Conflicting reports and accounts emerged about whether the wreckage of the EgyptAir flight MS804 has been found off a Greek island.
A Greek military official said an Egyptian search plane has located two orange objects believed to be from the missing plane.
The official says the objects were found 230 miles (370 kilometres) southeast of the island of Crete, but still within the Egyptian air traffic control area.
One of the objects was oblong, said the official, who spoke on condition of anonymity in accordance with regulations, according to AP.
Egypt has also confirmed the Greek statement, with the aviation ministry saying that floating objects and pieces of plastic as well as lifejackets have also been found near the island of Karpathos.
However, later on Thursday, Senior Greek air safety official said debris found so far in Mediterranean does not belong to an aircraft, according to AFP.
The flight left Paris at 11:09pm GMT and was due to land at Cairo International Airport at 03:15am local time.
The last contact between the flight and the air traffic tower was at 2:30am Cairo time, while radar signals were lost at 2:40am.
Egyptian civil aviation minister Sherif Fathy said at a noon press conference on Thursday that the cause of the incident has not been determined, and that the possibilities of a terrorist attack or a technical malfunction have not been ruled out.
Fathy also said that Egypt will cooperate with French authorities to investigate the disappearance of the plane.
Who was on board?
EgyptAir said that 66 people were on board; 56 passengers –including three children – and 10 crew members, three of whom were security personnel.
According to Egypt's civil aviation minister, the flight was carrying 30 Egyptians, 15 French, two Iraqis, one Briton, one Canadian, one Sudanese, one Chadian, one Portuguese, one Algerian, one Belgian, one Kuwaiti and one Saudi.
Egypt's Prosecutor-General Nabil Sadek has ordered an investigation into the incident, according to a prosecution statement.
The civil aviation minister said that Egypt will cooperate with French authorities in a joint investigate into the disappearance of the plane.
French President Francois Hollande stressed that no hypothesis on the reason behind the crash should be ruled out.
The director of Greece's Civil Aviation Authority says air traffic controllers were in contact with the pilot of the EgyptAir flight as it passed through Greek airspace.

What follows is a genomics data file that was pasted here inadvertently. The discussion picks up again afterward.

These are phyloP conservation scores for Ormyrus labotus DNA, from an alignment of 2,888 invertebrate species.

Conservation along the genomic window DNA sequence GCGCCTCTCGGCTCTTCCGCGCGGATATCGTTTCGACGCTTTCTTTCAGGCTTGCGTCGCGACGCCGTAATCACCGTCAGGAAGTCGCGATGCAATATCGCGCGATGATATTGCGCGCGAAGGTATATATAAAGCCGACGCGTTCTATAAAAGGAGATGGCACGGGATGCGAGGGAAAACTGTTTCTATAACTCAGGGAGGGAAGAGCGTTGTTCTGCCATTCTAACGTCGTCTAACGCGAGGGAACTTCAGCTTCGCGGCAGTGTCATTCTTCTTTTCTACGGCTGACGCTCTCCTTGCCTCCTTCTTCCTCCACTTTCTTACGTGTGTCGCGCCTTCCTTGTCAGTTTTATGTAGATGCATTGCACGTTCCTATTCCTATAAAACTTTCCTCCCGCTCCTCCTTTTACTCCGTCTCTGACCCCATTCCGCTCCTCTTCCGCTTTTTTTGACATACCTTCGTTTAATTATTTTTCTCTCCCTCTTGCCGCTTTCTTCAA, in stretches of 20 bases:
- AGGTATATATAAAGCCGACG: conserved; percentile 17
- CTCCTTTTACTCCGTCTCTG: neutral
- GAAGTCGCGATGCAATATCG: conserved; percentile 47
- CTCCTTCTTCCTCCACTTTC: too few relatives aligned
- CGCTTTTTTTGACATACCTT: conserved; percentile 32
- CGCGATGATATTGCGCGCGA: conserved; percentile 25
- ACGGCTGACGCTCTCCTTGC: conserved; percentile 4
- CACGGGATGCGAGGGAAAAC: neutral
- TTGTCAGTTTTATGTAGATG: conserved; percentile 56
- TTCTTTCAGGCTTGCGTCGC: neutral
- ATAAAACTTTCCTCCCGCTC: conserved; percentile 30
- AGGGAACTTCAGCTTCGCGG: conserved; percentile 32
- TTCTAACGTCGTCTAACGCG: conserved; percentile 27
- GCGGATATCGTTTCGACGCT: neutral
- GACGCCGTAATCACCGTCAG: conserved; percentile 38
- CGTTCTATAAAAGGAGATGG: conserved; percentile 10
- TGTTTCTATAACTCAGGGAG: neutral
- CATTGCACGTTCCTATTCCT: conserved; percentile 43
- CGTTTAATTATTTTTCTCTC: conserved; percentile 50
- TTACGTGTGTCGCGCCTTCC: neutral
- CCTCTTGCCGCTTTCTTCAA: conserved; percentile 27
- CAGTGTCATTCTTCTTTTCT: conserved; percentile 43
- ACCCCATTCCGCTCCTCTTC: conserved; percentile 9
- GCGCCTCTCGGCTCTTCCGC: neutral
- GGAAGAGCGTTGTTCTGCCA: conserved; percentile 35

The director, Constantine Lyzerakos, said the plane was at 37,000 feet, travelling at 519 mph, and did not report any problem.
Lyzerakos told Antenna television that controllers tried to make contact with the pilot 10 miles before the flight exited the Greek Flight Information Range (FIR), but the pilot did not respond.
Lyzerakos says controllers continued trying to contact the pilot until 3:39am Greek time (12:39 GMT) when the plane disappeared from the radar.
He said the plane was in Egypt’s FIR when it vanished.
Timeline of the flight
Greece's civil aviation department released a timeline on the flight’s route and Greek attempts to contact it.
02:24 EgyptAir flight 804 from Paris to Cairo enters Greek airspace, air traffic controller gives permission for the remainder of its course.
02:48 The flight is transferred to the next air traffic control sector and is cleared for exit from Greek airspace. “The pilot was in good spirits and thanked the controller in Greek.”
03:27 Athens air traffic control tries to contact the aircraft to convey information on the switch of communications and control from Athens to Cairo air traffic. In spite of repeated calls, the aircraft does not respond, whereupon the air traffic controller calls the distress frequency, without a response from the aircraft.
03:29 It is above the exit point [from Greek airspace].
03:39:40 The aircraft signal is lost, approximately 7 nautical miles south/southeast of the KUMBI point, within Cairo FIR. Immediately the assistance of radars of the Hellenic Air Force is requested to detect the target, without result.
03:45 The processes of search and rescue are initiated, simultaneously informing the Flight Information Region of Cairo.
Greece deployed military aircraft and a frigate to the southern Mediterranean where the aircraft vanished, its defence ministry said.
According to AP, the French military says a Falcon surveillance jet monitoring the Mediterranean for migrants has been dispatched to help search for the flight.
Military spokesman Col. Gilles Jaron told AP that the jet is joining the Egypt-led search effort, and the French navy may send another plane and a ship to the zone.
He said the Falcon was on a surveillance mission as part of EU efforts to monitor migrants crossing the Mediterranean for Europe.
Egypt hosts families of passengers
Egypt’s civil aviation minister said authorities are hosting the relatives of passengers who were on the plane.
"We immediately thought we should contact the families of the passengers, and we are hosting them at the airport here in Cairo and also at Paris' Charles De Gaulle," said Fathy.
He also said that families who are currently in France will be granted free tickets to Egypt so they are able to closely follow the matter.